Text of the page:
Skeeter Syndrome: What is it?

Skeeter syndrome is a mosquito bite allergy. When a mosquito bites (sucks from) you, it injects a small amount of saliva containing a protein that helps numb the bite site. Our immune systems fight foreign irritants like the proteins in mosquito saliva with histamines (white blood cells meant to fight off allergens).

Interesting enough, people who have never been bitten by a mosquito will often show no bite symptoms. Their bodies do not know how to defend against the irritant left by the mosquito, and therefore produce no bump or reaction, no itchy bug bite.


Skeeter syndrome appears in people who are particularly sensitive to mosquito saliva. Their bodies produce a more severe defense reaction, with more widespread swelling and itchiness. Mayo Clinic explains that a more severe reaction can lead to mistaking your bite for other skin diseases:

The red, itchy, painful swelling referred to as skeeter syndrome is sometimes mistaken for a secondary bacterial infection brought on by scratching and broken skin. Skeeter syndrome is actually the result of an allergic reaction to proteins in mosquito saliva. There's no simple blood test to detect mosquito antibodies in blood, so mosquito allergy is diagnosed by determining whether the large, red areas of swelling and itching occurred after you were bitten by mosquitoes.[1]

Many people jump to conclusions and assume more serious skin conditions like cellulitis – a bacterial infection within the skin. Cellulitis can happen anywhere there is damage to the skin, such as a cut, tear, bite, burn, etc. It is important to be aware of cellulitis symptoms (extreme reaction to mosquito bites, fever, chills).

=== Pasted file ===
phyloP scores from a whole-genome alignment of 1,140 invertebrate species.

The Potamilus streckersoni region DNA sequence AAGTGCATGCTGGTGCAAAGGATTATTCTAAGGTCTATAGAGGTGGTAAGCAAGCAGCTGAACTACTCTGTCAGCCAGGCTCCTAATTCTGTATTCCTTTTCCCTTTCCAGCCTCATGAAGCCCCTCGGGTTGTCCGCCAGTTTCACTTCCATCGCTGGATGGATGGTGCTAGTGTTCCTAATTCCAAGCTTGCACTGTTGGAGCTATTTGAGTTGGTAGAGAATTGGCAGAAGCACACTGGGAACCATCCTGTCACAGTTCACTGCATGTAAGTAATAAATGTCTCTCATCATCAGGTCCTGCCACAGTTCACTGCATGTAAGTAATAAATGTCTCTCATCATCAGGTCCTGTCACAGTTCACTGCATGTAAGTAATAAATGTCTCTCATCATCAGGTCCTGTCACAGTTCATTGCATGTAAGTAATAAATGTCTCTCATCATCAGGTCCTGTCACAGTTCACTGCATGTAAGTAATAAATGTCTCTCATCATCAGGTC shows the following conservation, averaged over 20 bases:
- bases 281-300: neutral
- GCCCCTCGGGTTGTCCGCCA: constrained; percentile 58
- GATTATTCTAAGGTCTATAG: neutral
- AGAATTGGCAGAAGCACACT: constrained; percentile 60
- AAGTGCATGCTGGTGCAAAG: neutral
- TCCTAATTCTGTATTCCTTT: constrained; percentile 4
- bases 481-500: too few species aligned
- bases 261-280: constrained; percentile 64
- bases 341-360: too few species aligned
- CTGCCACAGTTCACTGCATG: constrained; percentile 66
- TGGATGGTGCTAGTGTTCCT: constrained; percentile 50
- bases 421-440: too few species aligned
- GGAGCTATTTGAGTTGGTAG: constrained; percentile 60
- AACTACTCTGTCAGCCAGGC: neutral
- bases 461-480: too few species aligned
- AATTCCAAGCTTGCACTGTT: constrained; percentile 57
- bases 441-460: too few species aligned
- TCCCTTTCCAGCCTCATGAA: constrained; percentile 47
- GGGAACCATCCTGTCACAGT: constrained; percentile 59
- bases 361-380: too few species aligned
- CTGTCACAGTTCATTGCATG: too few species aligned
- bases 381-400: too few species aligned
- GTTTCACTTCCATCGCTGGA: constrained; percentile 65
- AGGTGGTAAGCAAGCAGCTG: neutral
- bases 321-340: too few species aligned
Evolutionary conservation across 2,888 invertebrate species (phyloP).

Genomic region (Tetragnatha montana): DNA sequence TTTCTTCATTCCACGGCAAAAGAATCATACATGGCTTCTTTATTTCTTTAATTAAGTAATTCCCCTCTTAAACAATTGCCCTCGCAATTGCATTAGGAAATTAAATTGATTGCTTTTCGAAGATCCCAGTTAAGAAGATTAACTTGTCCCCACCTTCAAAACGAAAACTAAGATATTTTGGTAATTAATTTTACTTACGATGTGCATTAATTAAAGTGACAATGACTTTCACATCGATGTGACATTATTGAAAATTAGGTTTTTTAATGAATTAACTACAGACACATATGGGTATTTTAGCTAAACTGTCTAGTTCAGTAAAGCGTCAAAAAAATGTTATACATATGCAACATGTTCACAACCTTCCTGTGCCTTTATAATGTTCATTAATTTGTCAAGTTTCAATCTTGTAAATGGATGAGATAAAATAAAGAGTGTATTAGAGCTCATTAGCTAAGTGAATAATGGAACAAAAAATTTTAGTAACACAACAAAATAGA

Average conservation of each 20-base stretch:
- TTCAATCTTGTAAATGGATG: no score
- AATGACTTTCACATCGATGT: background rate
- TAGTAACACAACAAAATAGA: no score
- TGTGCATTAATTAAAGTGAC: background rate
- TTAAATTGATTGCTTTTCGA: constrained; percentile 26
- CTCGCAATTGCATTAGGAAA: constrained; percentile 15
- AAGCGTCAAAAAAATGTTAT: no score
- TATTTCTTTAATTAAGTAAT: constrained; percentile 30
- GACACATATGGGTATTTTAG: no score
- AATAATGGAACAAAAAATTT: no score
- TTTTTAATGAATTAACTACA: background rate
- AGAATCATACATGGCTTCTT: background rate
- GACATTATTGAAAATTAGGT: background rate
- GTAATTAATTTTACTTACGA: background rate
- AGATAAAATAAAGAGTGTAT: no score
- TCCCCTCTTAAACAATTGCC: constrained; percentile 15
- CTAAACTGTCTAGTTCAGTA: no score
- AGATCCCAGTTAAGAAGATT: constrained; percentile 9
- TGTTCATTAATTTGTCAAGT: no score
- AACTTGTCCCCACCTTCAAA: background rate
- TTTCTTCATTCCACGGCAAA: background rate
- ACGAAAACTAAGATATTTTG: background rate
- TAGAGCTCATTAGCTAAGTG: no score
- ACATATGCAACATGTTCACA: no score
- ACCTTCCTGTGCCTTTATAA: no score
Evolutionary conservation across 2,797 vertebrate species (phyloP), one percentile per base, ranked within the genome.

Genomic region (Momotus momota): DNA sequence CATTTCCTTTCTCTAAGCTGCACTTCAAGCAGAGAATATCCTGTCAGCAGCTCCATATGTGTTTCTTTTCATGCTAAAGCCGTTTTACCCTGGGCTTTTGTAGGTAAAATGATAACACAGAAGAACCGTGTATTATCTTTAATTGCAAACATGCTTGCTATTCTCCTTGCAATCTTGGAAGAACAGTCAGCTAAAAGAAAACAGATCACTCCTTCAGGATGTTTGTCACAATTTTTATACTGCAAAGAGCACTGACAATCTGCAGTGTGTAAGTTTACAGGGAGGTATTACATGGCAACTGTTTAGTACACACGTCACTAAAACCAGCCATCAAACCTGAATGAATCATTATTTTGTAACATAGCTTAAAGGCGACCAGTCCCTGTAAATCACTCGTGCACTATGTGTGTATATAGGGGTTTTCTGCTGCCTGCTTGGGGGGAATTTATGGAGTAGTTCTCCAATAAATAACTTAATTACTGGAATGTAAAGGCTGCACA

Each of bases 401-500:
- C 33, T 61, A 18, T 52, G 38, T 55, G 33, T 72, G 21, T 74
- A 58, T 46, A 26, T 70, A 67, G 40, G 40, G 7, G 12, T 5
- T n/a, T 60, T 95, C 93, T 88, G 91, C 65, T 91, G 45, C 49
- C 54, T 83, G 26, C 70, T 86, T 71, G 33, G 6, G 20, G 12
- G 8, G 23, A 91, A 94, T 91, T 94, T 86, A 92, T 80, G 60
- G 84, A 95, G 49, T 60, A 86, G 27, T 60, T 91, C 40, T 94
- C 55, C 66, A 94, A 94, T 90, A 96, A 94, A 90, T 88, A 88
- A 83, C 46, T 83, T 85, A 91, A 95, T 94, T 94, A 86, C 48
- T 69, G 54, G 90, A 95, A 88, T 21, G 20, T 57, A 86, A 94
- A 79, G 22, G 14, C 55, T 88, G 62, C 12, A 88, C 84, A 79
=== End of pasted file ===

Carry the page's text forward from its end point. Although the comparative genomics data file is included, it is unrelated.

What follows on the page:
Keep in mind, picking mosquito and other insect bites until they are wounds can create the appearance of cellulitis (and increase the chances of contracting it). That is why it is important not to scratch your bites.

Skeeter syndrome is a more severe reaction to the irritants (the proteins in mosquito saliva) you are exposed to when bitten by mosquitoes and may sometimes require medical attention. This does not mean that there are not natural bug bite remedies for skeeter syndrome!

Using a Bug Bite Thing Suction Tool immediately after being bitten by mosquitoes greatly reduces the chances you will experience itching, swelling, burning and pain associate with this immune reaction, whether you are sensitive to skeeter syndrome or just mildly inconvenienced by the itchy welts.



So don't immediately assume skeeter syndrome is something more serious, like cellulitis! Skeeter syndrome treatment is not unlike other home remedies for insect bite relief. But if symptoms worsen or become severe, it might be time to visit the doctor.

Are you just a really tasty mosquito magnet or do you experience the more pronounced skeeter syndrome symptoms? Share your experiences by tagging us @bugbitething in your photos on InstagramFacebookTikTok and Twitter.



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